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Switching – Early Warning Signs
source: Sara Lambert
One of the most common fears of multiples is that they will switch inappropriately in public. Not only is this embarrassing at times and hard to explain to those who do not know the survivor is multiple, it can also be dangerous. For these reasons, it is important to develop awareness of how to recognize the early warning signals of switching and have a variety of techniques for avoiding switching when necessary. For many multiples, the tendency to switch uncontrollably and inappropriately may be an expression of their general anxiety about their self-control (namely, their lack of it) or it may have more to do with the importance of maintaining a constant source of fear in their lives. Strange at it may sound, fear can actually be a friend, especially if it is all you have ever known. It can also be incredibly addictive for both positive (the buzz of adrenaline) and negative (“I don’t deserve peace of mind”) reasons. The threat of inappropriate switching may provide that fear. It may also keep life chaotic, unpredictable, and therefore familiar – and comfortable.
Other multiple survivors use switching as a mechanism of power and control over their primary person or the rest of the system – especially when certain selves feel they do not have enough “body time” or when their needs are not being met. On a more basic level, some multiples simply have not developed the quality of communication required to monitor when it is okay to switch, or the co-operation that would protect them from dissociating automatically when triggered. There are usually ways for a multiple to recognize that she is about to switch, although it may take her some years to become aware of these. The signs are unique for each multiple, but some common ones include:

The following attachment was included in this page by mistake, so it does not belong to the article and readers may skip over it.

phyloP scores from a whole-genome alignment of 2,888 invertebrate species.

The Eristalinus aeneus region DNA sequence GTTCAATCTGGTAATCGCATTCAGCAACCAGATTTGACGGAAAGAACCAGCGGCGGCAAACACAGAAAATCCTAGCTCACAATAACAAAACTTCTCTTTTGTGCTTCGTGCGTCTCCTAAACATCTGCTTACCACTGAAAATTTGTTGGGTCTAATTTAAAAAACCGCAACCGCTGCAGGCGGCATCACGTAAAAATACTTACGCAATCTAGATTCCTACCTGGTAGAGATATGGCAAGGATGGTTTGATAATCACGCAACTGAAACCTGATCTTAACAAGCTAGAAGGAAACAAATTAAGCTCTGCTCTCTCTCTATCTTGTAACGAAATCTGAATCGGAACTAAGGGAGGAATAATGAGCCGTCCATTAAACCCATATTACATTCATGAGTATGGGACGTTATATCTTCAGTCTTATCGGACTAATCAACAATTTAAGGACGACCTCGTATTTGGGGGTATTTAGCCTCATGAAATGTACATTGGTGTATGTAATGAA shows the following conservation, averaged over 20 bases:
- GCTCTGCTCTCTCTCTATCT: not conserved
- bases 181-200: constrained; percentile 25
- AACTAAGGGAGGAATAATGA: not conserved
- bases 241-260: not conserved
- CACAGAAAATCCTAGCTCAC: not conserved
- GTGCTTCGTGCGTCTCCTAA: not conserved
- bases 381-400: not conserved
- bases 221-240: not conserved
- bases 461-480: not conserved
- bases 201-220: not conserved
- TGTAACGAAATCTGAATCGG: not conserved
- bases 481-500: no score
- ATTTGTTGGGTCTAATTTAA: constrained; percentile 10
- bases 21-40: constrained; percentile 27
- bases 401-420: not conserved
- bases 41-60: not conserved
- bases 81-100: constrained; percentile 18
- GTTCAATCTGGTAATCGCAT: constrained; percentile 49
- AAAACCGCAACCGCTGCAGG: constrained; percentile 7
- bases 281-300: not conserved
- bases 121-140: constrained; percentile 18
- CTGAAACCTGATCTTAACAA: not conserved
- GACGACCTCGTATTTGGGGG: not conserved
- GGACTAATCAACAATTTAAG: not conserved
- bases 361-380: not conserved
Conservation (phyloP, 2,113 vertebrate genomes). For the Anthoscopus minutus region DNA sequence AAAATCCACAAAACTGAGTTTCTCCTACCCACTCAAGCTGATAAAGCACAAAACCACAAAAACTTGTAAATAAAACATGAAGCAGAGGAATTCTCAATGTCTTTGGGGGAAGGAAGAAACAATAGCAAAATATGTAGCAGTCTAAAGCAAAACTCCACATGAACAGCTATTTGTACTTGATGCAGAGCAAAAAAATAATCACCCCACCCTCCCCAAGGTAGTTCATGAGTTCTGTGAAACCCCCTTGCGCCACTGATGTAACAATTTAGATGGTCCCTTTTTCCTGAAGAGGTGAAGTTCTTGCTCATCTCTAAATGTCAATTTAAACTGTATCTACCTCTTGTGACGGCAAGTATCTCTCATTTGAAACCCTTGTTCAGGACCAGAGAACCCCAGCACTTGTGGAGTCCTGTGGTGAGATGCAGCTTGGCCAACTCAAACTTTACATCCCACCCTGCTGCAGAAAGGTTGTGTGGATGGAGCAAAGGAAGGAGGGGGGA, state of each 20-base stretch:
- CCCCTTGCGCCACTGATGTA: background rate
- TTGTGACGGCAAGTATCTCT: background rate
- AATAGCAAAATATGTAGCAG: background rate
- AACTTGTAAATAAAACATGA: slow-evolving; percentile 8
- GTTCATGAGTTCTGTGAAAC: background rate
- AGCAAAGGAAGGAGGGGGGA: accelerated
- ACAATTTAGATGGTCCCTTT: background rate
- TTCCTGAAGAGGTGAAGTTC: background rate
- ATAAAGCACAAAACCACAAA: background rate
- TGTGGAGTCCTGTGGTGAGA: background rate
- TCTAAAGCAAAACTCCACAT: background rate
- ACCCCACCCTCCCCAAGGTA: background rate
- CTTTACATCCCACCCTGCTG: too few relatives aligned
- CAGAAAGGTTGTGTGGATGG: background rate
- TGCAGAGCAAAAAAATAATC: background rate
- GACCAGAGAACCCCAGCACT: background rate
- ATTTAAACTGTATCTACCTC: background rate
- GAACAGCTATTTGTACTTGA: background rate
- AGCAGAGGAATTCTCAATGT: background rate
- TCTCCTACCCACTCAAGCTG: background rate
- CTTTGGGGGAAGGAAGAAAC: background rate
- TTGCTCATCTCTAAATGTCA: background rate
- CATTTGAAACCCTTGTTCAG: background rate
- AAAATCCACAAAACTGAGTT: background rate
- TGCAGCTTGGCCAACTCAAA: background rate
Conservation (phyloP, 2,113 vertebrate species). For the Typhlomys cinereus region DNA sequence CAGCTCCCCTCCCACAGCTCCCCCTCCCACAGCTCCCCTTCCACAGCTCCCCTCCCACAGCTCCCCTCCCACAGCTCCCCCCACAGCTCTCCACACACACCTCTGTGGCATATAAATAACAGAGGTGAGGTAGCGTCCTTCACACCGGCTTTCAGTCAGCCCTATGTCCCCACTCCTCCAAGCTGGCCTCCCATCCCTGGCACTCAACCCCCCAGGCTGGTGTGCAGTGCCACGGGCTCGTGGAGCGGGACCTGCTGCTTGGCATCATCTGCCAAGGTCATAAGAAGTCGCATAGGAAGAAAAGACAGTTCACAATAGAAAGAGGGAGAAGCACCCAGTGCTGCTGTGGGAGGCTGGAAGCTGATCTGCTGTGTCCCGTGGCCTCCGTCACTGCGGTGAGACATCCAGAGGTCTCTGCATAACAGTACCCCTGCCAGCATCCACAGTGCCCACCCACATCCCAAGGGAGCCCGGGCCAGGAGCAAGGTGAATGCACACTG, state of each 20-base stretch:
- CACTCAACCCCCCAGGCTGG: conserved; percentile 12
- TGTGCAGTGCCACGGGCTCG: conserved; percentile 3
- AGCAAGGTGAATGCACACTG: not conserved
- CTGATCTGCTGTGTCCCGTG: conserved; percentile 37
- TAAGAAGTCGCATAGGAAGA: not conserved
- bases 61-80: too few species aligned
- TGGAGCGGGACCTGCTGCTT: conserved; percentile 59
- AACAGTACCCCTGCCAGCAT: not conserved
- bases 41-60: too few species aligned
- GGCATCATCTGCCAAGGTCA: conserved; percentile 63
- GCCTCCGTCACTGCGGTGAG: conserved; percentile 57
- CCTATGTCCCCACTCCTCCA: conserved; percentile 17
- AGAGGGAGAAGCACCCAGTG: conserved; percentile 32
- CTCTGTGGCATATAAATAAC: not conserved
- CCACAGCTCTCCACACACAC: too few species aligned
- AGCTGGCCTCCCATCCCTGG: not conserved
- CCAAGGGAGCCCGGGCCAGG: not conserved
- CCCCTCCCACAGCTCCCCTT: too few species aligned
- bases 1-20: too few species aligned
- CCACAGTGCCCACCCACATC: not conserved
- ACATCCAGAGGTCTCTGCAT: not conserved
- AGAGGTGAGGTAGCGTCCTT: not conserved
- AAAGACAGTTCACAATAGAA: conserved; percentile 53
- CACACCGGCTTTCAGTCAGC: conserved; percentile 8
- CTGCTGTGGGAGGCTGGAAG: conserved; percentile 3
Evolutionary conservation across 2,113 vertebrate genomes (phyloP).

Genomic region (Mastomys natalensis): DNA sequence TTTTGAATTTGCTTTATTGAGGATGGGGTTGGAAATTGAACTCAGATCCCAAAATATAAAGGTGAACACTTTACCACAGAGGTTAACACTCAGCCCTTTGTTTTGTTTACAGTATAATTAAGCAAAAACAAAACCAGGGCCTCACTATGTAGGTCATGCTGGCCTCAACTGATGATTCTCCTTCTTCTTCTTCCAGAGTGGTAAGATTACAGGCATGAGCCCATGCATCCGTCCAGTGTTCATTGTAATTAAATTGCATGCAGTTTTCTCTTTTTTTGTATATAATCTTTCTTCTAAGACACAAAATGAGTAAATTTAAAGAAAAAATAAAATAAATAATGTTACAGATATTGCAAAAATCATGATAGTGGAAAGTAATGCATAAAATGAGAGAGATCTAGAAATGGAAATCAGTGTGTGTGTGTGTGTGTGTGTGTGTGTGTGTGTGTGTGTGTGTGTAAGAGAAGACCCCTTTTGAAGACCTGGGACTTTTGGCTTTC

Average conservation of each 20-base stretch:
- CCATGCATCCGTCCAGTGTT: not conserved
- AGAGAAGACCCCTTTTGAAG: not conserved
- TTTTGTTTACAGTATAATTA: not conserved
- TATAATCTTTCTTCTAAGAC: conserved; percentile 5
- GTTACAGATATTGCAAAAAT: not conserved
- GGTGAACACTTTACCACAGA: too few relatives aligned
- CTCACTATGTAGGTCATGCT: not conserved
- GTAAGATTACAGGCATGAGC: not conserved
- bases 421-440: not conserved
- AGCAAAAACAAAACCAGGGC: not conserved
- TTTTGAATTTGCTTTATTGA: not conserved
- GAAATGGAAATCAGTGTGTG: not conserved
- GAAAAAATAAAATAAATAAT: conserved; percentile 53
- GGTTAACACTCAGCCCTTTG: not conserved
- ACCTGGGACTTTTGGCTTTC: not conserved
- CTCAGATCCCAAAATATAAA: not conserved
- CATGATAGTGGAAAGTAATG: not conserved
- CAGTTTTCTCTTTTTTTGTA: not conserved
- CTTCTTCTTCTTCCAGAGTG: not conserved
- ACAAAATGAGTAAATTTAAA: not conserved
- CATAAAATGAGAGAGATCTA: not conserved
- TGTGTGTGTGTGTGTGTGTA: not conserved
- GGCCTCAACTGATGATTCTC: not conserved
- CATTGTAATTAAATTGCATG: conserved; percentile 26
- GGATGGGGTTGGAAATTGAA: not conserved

These are only a few examples of warning signs. Remember that the processes of multiplicity are different for every multiple and, if yours is not on this list, you are not doing it wrong! Becoming aware of your own personal warning signals requires time and patient study. For some, the signals may be so clear, and they may have such confidence in the fact they are actually a multiple self-system, that developing an awareness of warning signs for switching is fairly easy. Others may not realize they have switched until later, upon finding evidence that it happened, or they may have such intense denial of their multiplicity that they deliberately ignore all signs that a switch is about to occur. This latter situation tends to create more inappropriate switching as the system becomes overtly dissociative in an effort to fight the denial to have the reality of its existence acknowledged.
The size of the system also influences how able someone will be to track their switching signals. For those multiples with a relatively small and straight-forward system, it may be easy to get a handle on whose switching process feels like what. For those who are poly-fragmented or with a more complex system, this may be impossible as some selves are only fragments, some have no names, some are layered across others, and so on.